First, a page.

PRITI Patel today vowed to "smash" the evil smugglers who "treat human beings as cargo" following yesterday's tragic deaths in the Channel.
The Home Secretary said there was "no quick fix" to end the "desperately unsafe" crossings but pleaded with the French to allow British cops on their beaches.
After an emergency call with her counterpart Gerald Darmanin, Ms Patel told MPs she "once again" made the offer that has been constantly rejected.
A pregnant woman and three kids were among the deaths in the Channel yesterday after their inflatable dinghy capsized.
Ms Patel told the Commons: "What happened yesterday was a dreadful shock, it was not a surprise but it is also a reminder of how vulnerable people are put at peril when in the hands of criminal gangs.
"There is also no quick fix. This is about addressing long-term pull factors, smashing the criminal gangs that treat human beings as cargo and tackling supply chains."
Ms Patel said she also pressed France to agree to a returns policy so migrants who land in Britain know they'll be sent back.
Just five out of more than 24,000 migrants who've made the crossing in small boats this year have been returned.
Ms Patel said more than 20,000 crossings have been stopped, and 17 organised gangs have been dismantled – but vowed to "strain every sinew" to do more.
Emmanuel Macron today snapped back at fury France wasn't doing enough and insisted it was "totally mobilised".
In key developments:
- French cops sat idly by as 40 migrants set sail on another flimsy raft
- Boris Johnson accused French authorities of allowing migrant
- The inflatable dinghy that sank in Channel, killing 27, was ‘frail’ and like a ‘paddling pool’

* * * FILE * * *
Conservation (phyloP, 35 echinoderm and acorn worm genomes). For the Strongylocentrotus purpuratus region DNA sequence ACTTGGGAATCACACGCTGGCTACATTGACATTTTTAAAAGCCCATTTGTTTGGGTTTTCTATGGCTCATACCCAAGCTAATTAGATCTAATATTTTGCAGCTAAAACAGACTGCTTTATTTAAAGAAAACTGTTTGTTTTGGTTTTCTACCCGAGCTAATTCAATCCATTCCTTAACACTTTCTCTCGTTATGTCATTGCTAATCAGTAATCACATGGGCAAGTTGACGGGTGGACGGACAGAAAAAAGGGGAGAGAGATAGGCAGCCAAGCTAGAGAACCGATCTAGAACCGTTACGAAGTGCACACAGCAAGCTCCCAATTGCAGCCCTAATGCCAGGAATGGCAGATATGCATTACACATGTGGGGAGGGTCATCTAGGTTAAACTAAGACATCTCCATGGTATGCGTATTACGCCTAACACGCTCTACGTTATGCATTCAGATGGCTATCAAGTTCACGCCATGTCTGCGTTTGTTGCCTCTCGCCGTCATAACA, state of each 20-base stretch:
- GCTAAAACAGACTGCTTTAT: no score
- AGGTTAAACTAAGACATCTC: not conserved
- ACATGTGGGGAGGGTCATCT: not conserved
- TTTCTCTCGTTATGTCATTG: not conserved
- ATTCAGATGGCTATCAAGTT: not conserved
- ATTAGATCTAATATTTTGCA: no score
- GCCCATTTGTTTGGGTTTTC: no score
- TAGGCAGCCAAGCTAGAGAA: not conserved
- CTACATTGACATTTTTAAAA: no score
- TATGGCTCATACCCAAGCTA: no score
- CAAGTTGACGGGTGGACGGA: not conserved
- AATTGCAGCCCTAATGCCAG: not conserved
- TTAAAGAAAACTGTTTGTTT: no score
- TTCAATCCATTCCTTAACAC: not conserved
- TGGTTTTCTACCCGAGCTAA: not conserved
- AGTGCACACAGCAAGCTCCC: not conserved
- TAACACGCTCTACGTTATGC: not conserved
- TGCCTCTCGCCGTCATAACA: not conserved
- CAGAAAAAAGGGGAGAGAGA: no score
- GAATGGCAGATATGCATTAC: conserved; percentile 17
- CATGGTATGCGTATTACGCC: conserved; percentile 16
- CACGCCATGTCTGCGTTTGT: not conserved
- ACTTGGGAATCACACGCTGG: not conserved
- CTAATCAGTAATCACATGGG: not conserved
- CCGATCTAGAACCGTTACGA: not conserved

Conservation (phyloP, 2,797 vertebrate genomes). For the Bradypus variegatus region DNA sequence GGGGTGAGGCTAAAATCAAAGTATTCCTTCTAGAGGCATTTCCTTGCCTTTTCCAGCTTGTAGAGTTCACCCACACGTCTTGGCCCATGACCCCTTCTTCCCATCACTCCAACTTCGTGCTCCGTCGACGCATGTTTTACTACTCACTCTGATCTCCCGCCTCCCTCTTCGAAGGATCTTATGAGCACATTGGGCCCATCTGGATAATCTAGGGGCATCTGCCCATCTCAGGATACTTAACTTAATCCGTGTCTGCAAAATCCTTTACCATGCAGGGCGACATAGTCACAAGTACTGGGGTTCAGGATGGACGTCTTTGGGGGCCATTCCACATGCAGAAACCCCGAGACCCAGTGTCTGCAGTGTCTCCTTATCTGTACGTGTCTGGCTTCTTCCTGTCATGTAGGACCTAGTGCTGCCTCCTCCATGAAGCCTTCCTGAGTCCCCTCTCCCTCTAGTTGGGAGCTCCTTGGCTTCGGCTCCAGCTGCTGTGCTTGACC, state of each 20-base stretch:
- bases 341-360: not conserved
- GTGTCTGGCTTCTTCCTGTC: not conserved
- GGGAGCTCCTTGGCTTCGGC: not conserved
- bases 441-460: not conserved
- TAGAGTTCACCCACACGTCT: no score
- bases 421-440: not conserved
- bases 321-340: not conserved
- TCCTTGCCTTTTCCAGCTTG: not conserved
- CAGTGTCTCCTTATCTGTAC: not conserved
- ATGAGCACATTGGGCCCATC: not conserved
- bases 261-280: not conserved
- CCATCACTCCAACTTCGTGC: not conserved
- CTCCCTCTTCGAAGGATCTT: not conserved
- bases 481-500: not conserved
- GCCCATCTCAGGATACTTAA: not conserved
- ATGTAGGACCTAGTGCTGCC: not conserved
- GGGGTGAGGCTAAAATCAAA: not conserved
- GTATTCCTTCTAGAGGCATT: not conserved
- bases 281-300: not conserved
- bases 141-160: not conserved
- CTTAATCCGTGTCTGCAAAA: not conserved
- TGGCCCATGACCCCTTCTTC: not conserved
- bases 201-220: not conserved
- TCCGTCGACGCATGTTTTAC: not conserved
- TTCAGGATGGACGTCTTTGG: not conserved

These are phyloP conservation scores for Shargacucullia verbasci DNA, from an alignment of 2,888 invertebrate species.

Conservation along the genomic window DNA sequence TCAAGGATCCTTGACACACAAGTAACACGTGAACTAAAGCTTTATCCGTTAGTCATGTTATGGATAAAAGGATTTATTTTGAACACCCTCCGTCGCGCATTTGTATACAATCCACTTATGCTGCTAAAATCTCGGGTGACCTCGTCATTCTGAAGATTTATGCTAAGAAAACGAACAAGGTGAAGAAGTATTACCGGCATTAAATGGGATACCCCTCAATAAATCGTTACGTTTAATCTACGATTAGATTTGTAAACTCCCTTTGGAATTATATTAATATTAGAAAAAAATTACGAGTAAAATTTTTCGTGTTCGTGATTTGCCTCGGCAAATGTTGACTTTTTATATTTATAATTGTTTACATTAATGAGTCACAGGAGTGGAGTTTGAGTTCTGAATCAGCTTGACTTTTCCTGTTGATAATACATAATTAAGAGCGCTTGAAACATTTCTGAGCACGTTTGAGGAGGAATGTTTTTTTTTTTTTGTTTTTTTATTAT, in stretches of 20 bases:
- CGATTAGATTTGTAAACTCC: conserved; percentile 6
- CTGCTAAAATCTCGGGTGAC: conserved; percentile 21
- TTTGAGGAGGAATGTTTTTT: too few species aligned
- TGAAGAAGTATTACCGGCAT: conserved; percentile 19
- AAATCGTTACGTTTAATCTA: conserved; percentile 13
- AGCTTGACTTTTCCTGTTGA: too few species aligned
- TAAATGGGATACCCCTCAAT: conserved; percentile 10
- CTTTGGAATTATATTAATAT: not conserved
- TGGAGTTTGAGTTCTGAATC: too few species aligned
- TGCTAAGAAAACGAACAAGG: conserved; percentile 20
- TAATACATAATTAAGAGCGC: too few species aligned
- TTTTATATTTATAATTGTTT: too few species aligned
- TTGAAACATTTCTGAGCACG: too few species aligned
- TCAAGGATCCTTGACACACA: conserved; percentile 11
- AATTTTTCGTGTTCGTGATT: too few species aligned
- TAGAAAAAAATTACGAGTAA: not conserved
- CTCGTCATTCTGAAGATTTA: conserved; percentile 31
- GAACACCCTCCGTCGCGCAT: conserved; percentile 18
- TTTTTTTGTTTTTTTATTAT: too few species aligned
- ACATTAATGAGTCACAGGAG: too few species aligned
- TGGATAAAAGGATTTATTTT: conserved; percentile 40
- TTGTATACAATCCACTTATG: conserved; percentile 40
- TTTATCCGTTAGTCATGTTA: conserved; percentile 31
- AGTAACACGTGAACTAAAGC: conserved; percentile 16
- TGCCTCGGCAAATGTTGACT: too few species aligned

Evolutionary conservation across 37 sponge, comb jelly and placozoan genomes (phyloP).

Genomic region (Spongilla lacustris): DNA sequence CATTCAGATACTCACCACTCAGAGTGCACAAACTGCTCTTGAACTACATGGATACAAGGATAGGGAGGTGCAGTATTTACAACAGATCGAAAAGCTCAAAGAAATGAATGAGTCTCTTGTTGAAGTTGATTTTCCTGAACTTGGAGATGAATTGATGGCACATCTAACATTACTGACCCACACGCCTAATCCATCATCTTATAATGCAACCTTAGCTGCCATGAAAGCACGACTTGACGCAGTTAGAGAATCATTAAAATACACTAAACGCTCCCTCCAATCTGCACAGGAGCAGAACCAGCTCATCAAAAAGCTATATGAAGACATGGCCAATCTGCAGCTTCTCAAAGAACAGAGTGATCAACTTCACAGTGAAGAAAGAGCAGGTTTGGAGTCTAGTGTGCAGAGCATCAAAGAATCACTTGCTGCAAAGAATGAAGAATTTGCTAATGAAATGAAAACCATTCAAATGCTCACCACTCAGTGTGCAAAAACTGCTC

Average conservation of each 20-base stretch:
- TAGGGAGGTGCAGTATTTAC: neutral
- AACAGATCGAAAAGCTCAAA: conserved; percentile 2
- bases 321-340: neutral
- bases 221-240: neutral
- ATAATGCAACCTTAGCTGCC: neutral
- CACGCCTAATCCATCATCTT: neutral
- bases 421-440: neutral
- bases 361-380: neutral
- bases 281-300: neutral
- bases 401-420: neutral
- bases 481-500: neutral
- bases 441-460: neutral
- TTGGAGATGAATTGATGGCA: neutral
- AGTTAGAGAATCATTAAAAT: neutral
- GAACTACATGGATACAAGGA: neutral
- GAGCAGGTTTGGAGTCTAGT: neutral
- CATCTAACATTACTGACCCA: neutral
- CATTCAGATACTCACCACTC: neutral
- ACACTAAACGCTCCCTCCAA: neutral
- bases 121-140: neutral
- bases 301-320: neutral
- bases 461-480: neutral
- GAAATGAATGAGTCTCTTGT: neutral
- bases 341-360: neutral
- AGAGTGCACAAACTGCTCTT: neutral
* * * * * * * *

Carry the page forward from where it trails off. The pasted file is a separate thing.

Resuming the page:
- UK asylum applications reached an almost two-decade high
During a fiery Commons session angry Tory MPs called for urgent action before the government's tough new laws enter into force.
Sir Edward Leigh called yesterday's deaths were "an appalling and entirely foreseeable tragedy" and said the crisis was a "national emergency".
He urged Ms Patel to copy Australia that uses offshore processing centres and Greece that pushes boats back.
The senior Tory said: " We have to face down the human rights lawyers. If governments are weak people die ."
The Home Sec said has "not ruled anything out".
Boris Johnson called the horror a "disaster" and lashed out at evil smuggling gangs he said were "literally getting away with murder".
In a call with Emmanuel Macron last night he urged the French to step up patrols to stop more making the dangerous crossings.
Alarming pictures of French police sitting idly by while the migrants launched their rickety craft sparked fury in Britain.
The PM's official spokesman today confirmed the UK has "on a number of occasion" offered to put British cops and border force guards on Calais beaches.
Britain has agreed to pay France £54million for increased patrols but has so far not revealed how much of the money has been wired.
Downing Street said: "We've provided the £54 million so they can put in more resources, both on the beaches but beyond that as well to incept those asylum seekers that are making the crossing and to clampdown on the criminal gangs.
"We continue to offer more resources and personnel to the French in terms of things like joint controls, which continues to be an open offer and we know that discussions are ongoing on that."
It came as new stats revealed more migrants tried claiming asylum in the UK this year than at any point in almost two decades.
The 37,562 applications in the 12 months to September are the highest since 2004 – and even more than the 2015-16 European migration crisis.
A steep rise of claims from Iranians, Eritreans, Albanians and Syrians helped send the total soaring.
Claims from Taliban-seized Afghanistan also increased by more than a third, the Home Office figures show.
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